Behind the Design
The Wander Collection
Every city neighborhood is covered in lines, patterns, and textures found on manhole covers to crosswalks and traffic signals—objects that the majority of us tend to walk by without much notice. But Boston-based product and textile designer (plus FilzFelt co-founder!) Kelly Harris Smith zeroes in on these seemingly mundane objects for design inspiration. For years Kelly has explored the city, taking careful notice of the lines and patterns overhead and underfoot, snapping pics, and adding to her growing library of photos that has served as the basis for so many of her product and textile designs.
The Wander Collection is no exception. Inspired by her neighborhood surroundings and the roads, sidewalks, traffic signs, and railroads that fill it, the series of felt hanging panels reflect the designer’s fascination with the patterns she wanders past every day.
We chatted with Kelly about her obsession with these patterns and how they inform her work and the Wander Collection specifically.
Tell us a little about your background as a designer!
I studied architecture in college and later started a product design company using wool felt in my mid-twenties. Discovering our shared love of wool felt, I founded FilzFelt with Traci Roloff. In 2017, I started my namesake studio (Kelly Harris Smith) and have been consulting and collaborating with companies in textiles, lighting, and furniture ever since. In 2018, I opened Minni, a creative community space, teaching art and design to children in Boston.
When starting the process of designing a new product, where do you look for inspiration?
It depends on the product, but I’m pretty obsessed with pattern, texture, and color and hunt for those every day, particularly in the city. Traveling to new places, which hasn’t happened in a while, has always been a great source of inspiration. Utility covers in London, tiles in Porto are a few examples.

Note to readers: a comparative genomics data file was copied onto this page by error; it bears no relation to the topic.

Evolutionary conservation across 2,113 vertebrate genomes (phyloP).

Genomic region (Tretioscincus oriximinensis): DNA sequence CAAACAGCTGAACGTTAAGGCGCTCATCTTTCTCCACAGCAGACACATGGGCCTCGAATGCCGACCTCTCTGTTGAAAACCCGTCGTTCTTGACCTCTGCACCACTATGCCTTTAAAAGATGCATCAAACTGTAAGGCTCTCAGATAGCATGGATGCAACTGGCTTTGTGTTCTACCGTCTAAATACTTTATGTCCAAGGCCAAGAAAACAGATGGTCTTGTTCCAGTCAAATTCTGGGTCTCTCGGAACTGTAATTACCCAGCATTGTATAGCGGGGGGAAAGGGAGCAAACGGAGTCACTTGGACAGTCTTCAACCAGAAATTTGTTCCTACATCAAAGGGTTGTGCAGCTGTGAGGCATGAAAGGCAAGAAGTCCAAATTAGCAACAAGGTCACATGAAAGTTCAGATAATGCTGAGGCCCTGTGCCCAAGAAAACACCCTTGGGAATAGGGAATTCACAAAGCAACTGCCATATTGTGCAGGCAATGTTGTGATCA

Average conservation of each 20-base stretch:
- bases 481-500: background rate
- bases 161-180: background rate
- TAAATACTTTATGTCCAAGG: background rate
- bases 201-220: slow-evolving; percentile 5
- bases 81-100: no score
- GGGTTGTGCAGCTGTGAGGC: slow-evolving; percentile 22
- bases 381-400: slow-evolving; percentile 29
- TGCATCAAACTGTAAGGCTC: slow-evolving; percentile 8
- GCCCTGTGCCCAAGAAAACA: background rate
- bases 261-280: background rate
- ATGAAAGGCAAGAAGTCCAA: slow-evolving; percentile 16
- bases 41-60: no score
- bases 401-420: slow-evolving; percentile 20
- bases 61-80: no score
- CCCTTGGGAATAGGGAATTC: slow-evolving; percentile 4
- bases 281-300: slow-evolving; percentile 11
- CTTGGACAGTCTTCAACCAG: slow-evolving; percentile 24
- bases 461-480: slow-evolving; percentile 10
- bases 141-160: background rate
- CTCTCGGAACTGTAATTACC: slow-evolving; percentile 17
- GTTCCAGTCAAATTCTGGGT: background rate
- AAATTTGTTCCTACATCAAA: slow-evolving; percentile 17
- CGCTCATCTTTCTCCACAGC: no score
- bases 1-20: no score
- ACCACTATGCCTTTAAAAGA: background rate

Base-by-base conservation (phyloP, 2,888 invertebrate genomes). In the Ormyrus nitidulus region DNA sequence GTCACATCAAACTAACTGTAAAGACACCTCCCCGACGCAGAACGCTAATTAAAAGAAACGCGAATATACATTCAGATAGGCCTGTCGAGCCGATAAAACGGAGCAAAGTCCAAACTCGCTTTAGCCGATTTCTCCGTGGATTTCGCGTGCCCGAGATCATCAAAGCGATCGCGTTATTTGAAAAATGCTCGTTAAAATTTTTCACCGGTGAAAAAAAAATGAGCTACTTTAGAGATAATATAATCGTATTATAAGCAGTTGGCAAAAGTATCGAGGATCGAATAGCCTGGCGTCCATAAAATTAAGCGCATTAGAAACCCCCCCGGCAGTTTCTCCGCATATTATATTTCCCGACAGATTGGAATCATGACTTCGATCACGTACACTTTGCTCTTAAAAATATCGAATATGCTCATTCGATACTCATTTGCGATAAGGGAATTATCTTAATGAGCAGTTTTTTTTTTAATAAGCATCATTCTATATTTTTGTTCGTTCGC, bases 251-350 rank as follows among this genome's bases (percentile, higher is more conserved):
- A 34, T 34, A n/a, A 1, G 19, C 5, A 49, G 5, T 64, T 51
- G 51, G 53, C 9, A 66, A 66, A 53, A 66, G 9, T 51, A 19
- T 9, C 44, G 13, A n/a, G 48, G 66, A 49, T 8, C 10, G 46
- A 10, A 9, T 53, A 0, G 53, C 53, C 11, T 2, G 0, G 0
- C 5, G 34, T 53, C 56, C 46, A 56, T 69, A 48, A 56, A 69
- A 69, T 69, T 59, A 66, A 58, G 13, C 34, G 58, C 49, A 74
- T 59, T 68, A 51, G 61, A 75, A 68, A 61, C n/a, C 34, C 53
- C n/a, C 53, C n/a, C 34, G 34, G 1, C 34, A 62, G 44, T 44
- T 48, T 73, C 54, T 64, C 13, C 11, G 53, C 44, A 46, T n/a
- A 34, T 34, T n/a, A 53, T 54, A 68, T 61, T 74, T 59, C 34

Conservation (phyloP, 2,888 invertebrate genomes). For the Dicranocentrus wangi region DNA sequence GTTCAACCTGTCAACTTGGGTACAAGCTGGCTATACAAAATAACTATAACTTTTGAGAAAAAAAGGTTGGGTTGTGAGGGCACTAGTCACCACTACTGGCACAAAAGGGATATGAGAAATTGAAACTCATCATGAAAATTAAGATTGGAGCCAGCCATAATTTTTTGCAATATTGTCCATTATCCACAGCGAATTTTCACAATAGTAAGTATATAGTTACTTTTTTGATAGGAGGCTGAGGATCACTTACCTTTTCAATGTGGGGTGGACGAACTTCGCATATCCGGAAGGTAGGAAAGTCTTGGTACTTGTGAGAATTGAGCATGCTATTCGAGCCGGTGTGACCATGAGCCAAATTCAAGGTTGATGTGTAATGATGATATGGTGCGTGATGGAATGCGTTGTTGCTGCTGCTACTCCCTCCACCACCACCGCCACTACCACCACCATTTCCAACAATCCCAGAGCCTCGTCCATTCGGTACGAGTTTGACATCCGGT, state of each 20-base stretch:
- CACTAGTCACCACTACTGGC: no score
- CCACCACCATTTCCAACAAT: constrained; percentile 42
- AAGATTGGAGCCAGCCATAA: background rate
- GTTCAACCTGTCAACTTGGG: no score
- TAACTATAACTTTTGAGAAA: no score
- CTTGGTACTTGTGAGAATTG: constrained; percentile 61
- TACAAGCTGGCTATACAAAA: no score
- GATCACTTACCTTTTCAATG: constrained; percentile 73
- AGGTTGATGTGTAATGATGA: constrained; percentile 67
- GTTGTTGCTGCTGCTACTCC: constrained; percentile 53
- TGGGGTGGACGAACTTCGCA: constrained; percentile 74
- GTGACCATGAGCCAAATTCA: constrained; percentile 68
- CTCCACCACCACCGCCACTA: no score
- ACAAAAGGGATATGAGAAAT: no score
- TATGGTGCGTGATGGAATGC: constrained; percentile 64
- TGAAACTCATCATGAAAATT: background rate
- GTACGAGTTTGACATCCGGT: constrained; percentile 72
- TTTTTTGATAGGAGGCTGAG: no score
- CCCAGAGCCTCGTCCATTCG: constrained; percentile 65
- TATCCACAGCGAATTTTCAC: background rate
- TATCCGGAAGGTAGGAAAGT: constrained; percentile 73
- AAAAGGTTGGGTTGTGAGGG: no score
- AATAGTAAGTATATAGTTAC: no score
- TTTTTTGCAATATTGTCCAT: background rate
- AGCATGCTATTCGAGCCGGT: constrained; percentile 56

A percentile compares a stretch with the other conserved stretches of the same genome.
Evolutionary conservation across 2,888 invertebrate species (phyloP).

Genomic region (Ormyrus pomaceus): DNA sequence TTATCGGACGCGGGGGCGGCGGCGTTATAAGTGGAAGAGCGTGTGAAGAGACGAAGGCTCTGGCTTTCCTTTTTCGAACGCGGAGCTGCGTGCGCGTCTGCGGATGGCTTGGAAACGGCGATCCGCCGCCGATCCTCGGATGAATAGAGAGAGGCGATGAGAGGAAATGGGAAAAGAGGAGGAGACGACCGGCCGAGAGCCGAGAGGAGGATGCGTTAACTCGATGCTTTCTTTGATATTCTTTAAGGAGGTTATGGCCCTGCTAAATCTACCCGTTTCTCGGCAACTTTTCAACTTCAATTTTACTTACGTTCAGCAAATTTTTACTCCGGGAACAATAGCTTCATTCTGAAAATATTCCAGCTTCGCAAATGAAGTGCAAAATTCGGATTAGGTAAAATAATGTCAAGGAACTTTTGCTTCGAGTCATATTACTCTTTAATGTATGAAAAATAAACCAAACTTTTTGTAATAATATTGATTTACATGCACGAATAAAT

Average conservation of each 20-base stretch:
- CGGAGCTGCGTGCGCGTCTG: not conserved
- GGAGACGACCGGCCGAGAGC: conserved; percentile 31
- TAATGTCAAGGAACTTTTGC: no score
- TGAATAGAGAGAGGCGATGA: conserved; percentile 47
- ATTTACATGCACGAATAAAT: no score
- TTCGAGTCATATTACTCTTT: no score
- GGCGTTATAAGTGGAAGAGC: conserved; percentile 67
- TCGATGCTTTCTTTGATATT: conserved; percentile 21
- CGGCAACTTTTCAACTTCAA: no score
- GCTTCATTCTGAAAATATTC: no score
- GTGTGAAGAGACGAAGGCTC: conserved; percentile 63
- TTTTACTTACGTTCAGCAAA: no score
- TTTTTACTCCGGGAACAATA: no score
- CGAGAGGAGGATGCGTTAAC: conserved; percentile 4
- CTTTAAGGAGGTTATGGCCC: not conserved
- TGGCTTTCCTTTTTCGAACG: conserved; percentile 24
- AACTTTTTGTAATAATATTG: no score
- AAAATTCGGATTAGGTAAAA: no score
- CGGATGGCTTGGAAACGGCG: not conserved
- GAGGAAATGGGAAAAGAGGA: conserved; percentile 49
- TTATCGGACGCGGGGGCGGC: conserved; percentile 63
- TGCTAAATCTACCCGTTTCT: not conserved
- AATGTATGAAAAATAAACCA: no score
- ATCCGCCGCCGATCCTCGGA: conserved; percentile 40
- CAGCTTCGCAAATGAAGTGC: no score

Considering how a product is used is typically the starting place when I begin the process of designing a new product or collection. With previous collections, the consideration for privacy at seated vs. standing areas of a space was a big driver for the placement of the openings in each panel.
What inspired this series specifically?
This series is about movement and travel, taking inspiration from the roads, train tracks, traffic signals, crosswalks, and building facades of the cities I wander.
I also really love dots and stripes, specifically creating stripes out of dots. With these felt hanging panels, in particular, I know that it’s not possible to cut straight, vertical lines out of felt because it will sag, so dotted perforations were the solution for this series of panels.
Each of the panels uses dotted lines to create movement and patterns inspired by my surroundings in Boston. Crossing and Merge both take inspiration from the crossing and shifting of train tracks and rail lines. Roam and Traverse were inspired by grids, pavers, and sidewalk patterns I’ve observed traveling. And Shift and Yield were inspired by movement, travel, and the shifting lines and angles created by traffic signs and signals.